New research suggests that higher late life cognitive reserve – an ability to offset the losses associated with age- and disease-related changes in the brain – may help prevent delirium.
In a study of 142 older surgical patients, greater participation in cognitive activities was linked with lower incidence and lower severity of delirium; however, higher literacy was not. Among individual leisure activities, reading books, using electronic mail, singing, and playing computer games were associated with lower dementia incidence and severity.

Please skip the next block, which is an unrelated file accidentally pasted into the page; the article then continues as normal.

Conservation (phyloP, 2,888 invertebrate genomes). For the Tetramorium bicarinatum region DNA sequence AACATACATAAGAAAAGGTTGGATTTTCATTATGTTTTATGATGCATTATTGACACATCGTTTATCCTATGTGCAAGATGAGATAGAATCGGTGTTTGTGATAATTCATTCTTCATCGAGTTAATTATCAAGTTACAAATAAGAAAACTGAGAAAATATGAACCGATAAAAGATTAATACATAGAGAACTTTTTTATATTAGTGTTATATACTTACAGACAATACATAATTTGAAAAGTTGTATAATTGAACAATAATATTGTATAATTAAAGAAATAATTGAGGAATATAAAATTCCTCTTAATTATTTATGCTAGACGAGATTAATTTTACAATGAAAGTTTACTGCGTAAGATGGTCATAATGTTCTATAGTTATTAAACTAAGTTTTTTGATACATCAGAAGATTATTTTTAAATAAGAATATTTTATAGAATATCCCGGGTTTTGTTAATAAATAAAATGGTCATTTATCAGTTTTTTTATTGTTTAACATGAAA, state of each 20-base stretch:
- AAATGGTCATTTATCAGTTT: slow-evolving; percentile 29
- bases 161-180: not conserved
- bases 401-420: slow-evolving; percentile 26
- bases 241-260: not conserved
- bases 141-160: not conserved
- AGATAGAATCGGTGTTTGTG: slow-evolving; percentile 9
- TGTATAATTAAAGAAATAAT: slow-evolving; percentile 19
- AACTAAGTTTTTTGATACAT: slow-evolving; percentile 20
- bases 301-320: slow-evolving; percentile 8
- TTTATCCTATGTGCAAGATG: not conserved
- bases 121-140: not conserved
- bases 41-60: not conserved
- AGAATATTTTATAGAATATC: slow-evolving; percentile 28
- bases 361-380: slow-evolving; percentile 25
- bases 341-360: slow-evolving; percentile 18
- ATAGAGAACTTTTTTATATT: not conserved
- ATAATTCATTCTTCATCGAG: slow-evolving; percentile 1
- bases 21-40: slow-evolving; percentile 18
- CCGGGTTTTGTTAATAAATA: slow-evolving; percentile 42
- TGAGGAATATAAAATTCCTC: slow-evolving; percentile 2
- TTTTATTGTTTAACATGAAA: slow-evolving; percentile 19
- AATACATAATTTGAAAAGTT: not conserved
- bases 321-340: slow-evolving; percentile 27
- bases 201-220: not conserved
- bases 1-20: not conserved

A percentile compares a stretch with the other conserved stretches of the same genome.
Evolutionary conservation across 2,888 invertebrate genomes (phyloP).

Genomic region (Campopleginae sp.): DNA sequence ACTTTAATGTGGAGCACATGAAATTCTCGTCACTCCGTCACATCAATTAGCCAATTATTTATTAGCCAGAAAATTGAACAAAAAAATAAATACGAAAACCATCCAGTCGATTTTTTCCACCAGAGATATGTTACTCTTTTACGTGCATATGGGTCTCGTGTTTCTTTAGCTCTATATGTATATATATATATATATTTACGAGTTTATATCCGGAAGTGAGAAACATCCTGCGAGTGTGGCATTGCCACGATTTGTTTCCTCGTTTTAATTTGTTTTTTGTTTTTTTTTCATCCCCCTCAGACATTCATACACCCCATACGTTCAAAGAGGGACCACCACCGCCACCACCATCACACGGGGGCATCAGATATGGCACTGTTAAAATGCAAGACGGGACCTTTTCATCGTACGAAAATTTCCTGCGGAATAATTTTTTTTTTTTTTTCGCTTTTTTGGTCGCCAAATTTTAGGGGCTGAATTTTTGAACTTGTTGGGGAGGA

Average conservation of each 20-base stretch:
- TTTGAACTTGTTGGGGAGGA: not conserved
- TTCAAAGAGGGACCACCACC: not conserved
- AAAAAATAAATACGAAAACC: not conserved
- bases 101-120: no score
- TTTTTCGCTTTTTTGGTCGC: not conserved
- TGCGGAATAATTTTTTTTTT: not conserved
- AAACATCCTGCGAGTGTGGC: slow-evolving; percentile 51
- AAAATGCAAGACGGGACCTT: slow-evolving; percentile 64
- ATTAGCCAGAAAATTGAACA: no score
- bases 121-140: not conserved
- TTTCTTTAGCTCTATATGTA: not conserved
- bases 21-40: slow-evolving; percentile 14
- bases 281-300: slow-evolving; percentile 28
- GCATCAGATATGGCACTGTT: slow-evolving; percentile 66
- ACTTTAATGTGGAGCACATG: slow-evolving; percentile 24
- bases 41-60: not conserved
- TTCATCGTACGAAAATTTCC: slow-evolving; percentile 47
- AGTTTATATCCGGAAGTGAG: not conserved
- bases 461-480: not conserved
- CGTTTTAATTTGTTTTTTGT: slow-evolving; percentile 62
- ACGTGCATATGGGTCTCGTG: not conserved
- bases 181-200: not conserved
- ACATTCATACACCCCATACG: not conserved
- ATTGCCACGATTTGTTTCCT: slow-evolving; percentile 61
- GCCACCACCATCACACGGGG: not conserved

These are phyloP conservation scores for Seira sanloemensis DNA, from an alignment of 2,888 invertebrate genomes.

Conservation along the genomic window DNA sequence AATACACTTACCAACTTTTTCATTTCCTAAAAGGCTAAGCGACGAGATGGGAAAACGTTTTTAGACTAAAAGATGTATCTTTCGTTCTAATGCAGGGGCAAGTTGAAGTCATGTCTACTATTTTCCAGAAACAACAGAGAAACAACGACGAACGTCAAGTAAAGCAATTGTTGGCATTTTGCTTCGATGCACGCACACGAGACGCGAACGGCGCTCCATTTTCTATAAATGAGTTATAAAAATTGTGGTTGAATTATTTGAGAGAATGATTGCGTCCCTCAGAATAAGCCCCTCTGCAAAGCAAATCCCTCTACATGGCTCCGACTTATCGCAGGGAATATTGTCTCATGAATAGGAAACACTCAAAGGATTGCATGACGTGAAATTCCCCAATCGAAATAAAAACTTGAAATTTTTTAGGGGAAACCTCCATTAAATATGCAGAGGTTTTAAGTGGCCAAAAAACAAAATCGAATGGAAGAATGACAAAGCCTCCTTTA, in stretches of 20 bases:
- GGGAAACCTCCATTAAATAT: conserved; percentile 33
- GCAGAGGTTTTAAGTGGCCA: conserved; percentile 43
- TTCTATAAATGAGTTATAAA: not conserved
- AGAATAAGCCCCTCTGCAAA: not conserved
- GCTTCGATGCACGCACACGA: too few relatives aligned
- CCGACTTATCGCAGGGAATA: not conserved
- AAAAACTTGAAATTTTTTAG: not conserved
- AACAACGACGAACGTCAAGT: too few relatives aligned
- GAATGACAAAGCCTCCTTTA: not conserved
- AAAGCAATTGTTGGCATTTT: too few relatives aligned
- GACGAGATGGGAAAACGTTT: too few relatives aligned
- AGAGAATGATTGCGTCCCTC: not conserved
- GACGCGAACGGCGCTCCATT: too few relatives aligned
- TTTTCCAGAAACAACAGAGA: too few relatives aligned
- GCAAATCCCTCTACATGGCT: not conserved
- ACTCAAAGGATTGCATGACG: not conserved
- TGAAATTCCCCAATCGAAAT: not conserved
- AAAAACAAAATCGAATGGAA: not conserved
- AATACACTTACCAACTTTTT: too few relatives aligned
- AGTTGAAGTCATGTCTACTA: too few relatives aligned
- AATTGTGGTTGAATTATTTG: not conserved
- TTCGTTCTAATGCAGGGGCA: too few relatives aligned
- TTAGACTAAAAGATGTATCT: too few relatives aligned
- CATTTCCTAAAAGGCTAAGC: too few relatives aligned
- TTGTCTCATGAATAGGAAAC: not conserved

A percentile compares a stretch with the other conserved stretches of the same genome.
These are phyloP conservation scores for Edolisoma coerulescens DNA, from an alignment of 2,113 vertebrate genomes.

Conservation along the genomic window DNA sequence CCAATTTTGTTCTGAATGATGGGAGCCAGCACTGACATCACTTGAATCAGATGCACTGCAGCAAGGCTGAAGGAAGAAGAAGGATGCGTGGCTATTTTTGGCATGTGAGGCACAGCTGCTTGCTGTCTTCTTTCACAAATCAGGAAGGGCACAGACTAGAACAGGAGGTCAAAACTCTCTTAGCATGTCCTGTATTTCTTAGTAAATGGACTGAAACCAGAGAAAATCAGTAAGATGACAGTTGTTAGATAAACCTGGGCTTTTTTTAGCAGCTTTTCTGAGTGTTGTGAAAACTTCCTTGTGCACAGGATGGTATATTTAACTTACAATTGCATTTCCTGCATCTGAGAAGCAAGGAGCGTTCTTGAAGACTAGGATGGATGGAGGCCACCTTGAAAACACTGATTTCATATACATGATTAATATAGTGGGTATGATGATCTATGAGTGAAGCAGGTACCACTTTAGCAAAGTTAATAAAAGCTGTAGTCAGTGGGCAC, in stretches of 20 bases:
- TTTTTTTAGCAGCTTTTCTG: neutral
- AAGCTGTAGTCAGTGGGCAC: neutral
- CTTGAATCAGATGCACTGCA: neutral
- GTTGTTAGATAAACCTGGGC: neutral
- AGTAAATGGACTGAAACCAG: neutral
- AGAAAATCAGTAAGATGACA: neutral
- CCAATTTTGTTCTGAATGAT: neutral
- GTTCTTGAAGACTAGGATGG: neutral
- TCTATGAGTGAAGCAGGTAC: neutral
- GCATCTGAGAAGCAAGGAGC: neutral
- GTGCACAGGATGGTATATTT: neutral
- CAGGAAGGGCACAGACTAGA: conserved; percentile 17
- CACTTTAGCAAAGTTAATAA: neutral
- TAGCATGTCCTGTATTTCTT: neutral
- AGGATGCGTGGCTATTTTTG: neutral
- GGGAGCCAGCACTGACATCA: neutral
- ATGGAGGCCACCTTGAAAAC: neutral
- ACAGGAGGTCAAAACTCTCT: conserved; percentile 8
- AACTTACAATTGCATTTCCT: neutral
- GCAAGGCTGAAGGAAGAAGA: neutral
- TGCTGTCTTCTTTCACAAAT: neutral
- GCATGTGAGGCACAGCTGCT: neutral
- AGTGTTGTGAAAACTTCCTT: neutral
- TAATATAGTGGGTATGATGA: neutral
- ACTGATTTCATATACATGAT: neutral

“Given the serious negative consequences of delirium, clinical trials should be done to follow up on our findings to examine if promoting participation in cognitively stimulating activities or cognitive training may reduce the incidence and severity of postoperative delirium,” said Dr. Joe Verghese, senior author of the Journal of the American Geriatrics Society study.
Article: Cognitive Reserve and Postoperative Delirium in Older Adults, Amanda Tow BA, Roee Holtzer PhD, Cuiling Wang PhD, Alok Sharan MD, Sun Jin Kim MD, Aharon Gladstein MD, Yossef Blum MD and Joe Verghese MBBS, Journal of the American Geriatrics Society, doi: 10.1111/jgs.14130, published online 20 June 2016.